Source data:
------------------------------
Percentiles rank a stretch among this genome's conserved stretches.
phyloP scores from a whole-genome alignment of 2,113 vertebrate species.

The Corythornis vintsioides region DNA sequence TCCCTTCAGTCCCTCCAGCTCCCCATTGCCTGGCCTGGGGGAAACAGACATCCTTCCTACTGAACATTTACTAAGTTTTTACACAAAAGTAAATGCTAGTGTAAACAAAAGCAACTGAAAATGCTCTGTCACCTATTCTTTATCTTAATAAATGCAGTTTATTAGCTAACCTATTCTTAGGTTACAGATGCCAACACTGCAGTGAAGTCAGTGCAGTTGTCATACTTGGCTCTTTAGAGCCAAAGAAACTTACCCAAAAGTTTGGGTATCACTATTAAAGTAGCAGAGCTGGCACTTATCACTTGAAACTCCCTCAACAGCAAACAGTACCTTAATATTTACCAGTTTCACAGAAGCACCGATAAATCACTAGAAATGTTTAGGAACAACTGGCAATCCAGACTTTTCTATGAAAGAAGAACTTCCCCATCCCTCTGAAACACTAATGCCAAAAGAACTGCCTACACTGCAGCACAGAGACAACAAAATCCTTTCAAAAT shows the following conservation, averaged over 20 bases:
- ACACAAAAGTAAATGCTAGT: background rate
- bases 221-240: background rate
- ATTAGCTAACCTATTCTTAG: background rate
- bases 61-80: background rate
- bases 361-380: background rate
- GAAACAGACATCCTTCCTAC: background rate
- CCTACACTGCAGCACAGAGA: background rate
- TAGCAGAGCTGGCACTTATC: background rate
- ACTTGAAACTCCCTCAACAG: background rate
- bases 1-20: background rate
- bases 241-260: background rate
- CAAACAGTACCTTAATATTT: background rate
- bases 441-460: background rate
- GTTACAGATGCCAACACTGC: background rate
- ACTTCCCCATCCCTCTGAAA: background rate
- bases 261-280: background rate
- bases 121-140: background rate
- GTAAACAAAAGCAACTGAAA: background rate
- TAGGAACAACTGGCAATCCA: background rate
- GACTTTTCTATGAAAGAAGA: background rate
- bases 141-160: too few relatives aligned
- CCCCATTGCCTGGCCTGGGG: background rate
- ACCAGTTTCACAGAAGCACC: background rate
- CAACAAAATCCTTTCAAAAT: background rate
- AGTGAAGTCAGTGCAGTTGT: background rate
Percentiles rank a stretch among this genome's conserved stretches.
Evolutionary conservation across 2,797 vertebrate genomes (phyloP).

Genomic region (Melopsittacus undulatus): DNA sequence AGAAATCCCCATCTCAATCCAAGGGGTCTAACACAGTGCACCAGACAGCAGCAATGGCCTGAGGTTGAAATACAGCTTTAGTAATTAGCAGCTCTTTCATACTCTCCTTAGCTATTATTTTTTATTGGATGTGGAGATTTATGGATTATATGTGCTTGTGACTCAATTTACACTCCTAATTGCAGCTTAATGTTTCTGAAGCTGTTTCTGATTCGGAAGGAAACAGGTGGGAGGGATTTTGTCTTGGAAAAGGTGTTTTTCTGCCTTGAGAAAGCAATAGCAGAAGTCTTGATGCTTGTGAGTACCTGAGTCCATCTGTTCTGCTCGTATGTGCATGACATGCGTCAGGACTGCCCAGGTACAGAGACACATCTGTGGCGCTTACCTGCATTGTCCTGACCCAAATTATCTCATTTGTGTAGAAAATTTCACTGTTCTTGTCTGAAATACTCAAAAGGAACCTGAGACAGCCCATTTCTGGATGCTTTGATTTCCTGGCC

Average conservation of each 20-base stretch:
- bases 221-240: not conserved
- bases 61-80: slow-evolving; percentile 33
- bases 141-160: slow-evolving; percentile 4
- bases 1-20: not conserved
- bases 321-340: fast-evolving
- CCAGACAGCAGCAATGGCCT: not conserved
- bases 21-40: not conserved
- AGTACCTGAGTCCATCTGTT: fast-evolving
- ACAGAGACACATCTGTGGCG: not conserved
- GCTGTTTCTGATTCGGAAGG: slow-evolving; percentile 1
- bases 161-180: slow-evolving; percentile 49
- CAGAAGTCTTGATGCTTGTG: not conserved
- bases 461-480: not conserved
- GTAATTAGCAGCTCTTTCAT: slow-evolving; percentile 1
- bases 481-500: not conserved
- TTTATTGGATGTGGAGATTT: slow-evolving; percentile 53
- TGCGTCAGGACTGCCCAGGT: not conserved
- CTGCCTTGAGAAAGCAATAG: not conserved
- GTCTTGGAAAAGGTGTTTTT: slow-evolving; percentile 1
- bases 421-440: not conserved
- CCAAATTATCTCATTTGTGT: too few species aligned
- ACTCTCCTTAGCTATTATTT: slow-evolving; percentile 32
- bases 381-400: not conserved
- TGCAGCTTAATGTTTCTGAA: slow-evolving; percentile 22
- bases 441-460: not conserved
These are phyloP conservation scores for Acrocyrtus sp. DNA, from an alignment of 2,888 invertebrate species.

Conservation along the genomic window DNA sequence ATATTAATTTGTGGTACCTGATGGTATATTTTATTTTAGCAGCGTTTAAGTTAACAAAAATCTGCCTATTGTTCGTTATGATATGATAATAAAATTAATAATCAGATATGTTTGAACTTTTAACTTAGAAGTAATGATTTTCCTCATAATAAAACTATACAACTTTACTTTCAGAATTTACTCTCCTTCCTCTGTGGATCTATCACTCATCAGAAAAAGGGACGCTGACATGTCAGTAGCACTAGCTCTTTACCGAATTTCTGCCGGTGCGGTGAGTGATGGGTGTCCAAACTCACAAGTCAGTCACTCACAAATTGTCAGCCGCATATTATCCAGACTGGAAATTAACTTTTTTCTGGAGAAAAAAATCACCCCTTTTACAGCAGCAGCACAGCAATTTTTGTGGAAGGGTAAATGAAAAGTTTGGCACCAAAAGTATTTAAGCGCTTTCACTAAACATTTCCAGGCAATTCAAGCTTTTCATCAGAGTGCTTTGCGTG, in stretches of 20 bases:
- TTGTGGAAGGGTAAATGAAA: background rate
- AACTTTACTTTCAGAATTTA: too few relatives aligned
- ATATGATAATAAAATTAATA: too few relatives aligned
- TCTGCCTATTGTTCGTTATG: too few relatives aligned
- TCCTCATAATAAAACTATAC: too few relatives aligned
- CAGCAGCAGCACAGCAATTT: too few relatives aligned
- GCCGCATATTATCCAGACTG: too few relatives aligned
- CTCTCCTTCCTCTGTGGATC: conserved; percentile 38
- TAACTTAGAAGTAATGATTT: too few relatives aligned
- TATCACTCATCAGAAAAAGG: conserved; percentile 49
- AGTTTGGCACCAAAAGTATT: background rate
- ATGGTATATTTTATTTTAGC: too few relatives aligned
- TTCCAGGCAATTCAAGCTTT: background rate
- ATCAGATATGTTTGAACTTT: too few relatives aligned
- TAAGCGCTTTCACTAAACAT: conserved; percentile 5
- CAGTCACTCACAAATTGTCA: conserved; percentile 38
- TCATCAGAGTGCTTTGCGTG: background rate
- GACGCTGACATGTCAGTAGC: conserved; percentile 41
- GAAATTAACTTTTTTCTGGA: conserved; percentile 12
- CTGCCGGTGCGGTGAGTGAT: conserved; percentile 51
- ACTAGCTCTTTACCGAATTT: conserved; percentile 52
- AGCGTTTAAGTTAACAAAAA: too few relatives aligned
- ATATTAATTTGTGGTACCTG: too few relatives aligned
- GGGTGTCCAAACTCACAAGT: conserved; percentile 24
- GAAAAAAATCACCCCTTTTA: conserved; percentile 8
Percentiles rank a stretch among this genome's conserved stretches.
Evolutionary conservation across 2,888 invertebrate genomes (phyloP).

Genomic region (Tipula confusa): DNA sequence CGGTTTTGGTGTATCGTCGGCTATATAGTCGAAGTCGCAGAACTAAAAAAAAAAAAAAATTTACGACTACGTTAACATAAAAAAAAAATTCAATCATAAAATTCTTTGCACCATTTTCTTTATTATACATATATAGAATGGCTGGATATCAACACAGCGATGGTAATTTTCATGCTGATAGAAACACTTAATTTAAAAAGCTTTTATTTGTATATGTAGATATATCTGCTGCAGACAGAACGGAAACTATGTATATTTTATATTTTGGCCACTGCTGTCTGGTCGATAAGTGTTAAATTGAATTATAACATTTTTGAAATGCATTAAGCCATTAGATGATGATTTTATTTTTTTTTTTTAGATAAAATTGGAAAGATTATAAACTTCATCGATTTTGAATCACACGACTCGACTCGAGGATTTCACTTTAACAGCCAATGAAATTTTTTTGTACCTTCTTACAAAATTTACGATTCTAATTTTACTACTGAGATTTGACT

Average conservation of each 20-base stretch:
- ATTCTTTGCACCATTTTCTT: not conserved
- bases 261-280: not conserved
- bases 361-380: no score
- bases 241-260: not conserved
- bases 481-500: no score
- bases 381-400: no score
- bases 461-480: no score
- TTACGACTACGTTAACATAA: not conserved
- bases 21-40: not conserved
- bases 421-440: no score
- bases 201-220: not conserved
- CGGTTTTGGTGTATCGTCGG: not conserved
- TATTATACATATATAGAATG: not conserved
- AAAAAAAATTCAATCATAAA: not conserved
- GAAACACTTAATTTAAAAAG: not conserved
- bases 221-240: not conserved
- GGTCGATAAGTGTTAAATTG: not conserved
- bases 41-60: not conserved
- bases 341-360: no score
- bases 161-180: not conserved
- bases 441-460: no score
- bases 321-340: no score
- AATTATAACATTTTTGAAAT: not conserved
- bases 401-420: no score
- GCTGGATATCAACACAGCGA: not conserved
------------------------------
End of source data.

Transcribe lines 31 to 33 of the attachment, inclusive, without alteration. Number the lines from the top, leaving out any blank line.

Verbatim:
Genomic region (Melopsittacus undulatus): DNA sequence AGAAATCCCCATCTCAATCCAAGGGGTCTAACACAGTGCACCAGACAGCAGCAATGGCCTGAGGTTGAAATACAGCTTTAGTAATTAGCAGCTCTTTCATACTCTCCTTAGCTATTATTTTTTATTGGATGTGGAGATTTATGGATTATATGTGCTTGTGACTCAATTTACACTCCTAATTGCAGCTTAATGTTTCTGAAGCTGTTTCTGATTCGGAAGGAAACAGGTGGGAGGGATTTTGTCTTGGAAAAGGTGTTTTTCTGCCTTGAGAAAGCAATAGCAGAAGTCTTGATGCTTGTGAGTACCTGAGTCCATCTGTTCTGCTCGTATGTGCATGACATGCGTCAGGACTGCCCAGGTACAGAGACACATCTGTGGCGCTTACCTGCATTGTCCTGACCCAAATTATCTCATTTGTGTAGAAAATTTCACTGTTCTTGTCTGAAATACTCAAAAGGAACCTGAGACAGCCCATTTCTGGATGCTTTGATTTCCTGGCC

Average conservation of each 20-base stretch:
- bases 221-240: not conserved